Deepings Heritage – The Search for Collyweston Palace
|This royal residence was at its grandest around 1500, when it was occupied by the mother of King Henry VII, Lady Margaret Beaufort. With a household of several hundred people, it was an administrative centre, as well as her home and a venue for royal family gatherings. One hundred years later the building was still being described as handsome and elegant, yet by 1650 it had been completely demolished. Its former site is marked on the 1901 Ordnance Survey map, to the west of the church.
At our meeting on Friday, 14th October, Chris Close of Collyweston Historical and Preservation Society will describe current archaeological research into the layout of this remarkable building. His talk starts at 7.30 pm in the main hall of the Community Centre, Market Deeping. Entrance £3 for non-members.
The palace had developed from an earlier Manor House owned by Ralph, Lord Cromwell who built Tattershall Castle. He died at Collyweston in 1455 and the next owner was the Earl of Warwick, known as “the King Maker”. The property then passed to his daughter who was married to the Duke of Clarence – its first royal owner. Henry VII gave it to his mother for her life time, and she enlarged the buildings which included a library, chapel, spicery and great tower.
Through Lady Margaret Beaufort, Collyweston Palace had links with Maxey Castle. She spent part of her childhood at Maxey, inheriting the castle from her mother in 1482, but five years later made Collyweston her principal residence. In 1503 there were two weeks of royal celebrations at the palace, for the impending marriage of the King’s daughter Margaret Tudor to King James IV of Scotland. Some of the distinguished guests were lodged at Maxey, with only close family allowed into the Great Hall at Collyweston to watch the thirteen year old bride leave for Holyrood Abbey.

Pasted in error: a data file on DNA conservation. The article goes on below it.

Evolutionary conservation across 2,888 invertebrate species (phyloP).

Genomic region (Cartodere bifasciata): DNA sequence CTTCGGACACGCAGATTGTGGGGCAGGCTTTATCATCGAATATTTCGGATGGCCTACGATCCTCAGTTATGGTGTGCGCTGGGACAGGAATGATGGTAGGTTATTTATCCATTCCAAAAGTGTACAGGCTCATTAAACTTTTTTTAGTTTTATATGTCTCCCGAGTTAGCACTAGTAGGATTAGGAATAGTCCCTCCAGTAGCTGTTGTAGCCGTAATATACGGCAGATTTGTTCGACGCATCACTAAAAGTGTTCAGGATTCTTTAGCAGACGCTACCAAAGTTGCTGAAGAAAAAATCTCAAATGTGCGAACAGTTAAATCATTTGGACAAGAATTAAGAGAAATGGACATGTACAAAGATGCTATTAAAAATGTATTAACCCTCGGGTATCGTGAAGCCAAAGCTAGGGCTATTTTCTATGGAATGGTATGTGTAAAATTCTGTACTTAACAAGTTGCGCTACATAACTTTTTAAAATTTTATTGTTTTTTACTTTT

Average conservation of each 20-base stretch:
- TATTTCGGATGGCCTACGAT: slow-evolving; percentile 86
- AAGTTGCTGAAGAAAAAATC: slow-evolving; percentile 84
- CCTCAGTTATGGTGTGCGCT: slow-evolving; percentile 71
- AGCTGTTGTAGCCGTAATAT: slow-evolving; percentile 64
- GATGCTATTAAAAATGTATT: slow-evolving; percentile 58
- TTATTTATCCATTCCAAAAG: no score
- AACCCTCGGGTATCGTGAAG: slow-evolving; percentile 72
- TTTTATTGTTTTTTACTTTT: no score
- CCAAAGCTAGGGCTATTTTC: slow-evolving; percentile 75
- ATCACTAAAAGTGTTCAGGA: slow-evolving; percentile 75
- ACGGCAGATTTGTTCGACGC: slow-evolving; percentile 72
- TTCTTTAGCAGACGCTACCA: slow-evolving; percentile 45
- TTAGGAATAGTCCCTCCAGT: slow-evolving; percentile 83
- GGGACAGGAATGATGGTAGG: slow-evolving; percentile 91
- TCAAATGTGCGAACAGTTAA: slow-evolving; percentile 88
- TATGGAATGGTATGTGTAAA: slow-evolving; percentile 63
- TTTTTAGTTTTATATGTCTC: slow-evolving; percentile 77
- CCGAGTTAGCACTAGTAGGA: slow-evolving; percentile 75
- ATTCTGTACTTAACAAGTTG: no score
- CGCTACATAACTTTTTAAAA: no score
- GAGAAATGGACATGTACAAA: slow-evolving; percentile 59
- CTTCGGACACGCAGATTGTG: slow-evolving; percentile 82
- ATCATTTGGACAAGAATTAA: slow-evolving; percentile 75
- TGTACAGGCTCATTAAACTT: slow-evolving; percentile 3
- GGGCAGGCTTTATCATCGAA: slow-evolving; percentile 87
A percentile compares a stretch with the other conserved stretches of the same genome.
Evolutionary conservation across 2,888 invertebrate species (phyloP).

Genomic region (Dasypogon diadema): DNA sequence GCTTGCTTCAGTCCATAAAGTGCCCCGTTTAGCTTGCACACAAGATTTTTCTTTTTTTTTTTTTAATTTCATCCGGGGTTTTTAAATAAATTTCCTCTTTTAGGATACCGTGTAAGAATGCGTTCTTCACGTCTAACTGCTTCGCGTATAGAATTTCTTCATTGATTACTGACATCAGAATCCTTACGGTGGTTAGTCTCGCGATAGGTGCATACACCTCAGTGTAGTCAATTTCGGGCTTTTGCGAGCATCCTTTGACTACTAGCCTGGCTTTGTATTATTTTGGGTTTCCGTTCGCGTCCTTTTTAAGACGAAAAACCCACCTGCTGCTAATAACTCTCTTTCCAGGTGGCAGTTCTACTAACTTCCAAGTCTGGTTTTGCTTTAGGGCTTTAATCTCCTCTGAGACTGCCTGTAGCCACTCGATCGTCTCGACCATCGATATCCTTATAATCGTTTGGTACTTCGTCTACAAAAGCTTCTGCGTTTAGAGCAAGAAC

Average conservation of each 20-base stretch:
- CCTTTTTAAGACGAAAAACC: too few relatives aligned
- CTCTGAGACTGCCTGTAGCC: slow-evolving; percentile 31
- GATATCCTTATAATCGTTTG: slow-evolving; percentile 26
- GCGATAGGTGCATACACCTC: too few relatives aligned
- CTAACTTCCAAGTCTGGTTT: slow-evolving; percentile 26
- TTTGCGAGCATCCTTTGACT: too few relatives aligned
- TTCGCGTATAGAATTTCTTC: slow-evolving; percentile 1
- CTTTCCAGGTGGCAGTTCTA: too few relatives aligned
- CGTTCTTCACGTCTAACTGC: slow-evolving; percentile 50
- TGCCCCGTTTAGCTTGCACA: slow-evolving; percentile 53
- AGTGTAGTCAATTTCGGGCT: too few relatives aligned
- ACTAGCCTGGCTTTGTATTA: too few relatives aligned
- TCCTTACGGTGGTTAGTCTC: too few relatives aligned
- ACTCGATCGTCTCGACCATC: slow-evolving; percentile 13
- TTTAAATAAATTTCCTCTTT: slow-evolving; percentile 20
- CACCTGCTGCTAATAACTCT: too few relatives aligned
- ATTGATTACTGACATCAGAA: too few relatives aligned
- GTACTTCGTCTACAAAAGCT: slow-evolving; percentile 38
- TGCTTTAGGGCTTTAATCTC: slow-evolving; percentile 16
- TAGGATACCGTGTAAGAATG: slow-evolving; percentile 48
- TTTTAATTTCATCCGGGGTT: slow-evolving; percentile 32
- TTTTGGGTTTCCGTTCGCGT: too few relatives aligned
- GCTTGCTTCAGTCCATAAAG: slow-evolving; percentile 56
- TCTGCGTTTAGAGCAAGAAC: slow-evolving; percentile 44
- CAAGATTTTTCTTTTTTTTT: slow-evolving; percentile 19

After Lady Margaret died in 1509, the palace gradually fell out of royal use. Her grandson, King Henry VIII stayed there for a few days in 1541, but his daughter Elizabeth I never visited it during her reign. When the palace had been pulled down, it was replaced by a smaller Manor House, which in turn was demolished and some of the site became a farm stack yard. Now the only visual evidence that the palace existed is terracing from its former garden.
In the Deepings we have our own connection with Margaret Beaufort, who became Lady of the Manor. The portcullis symbol from her family crest is carved high on the tower of St Guthlac’s church, and Lady Margaret’s Avenue off Godsey Lane was named in her memory.
Friday, 14th October 2022 – “The Search for Collyweston Palace” by Christopher Close.
Meetings are held between September and May on the second Friday of the month. They commence at 7.30 pm in the main hall of the Community Centre in Douglas Road, Market Deeping, PE6 8PA (behind the Police Station).
Entrance is £1 for members and £3 for non-members.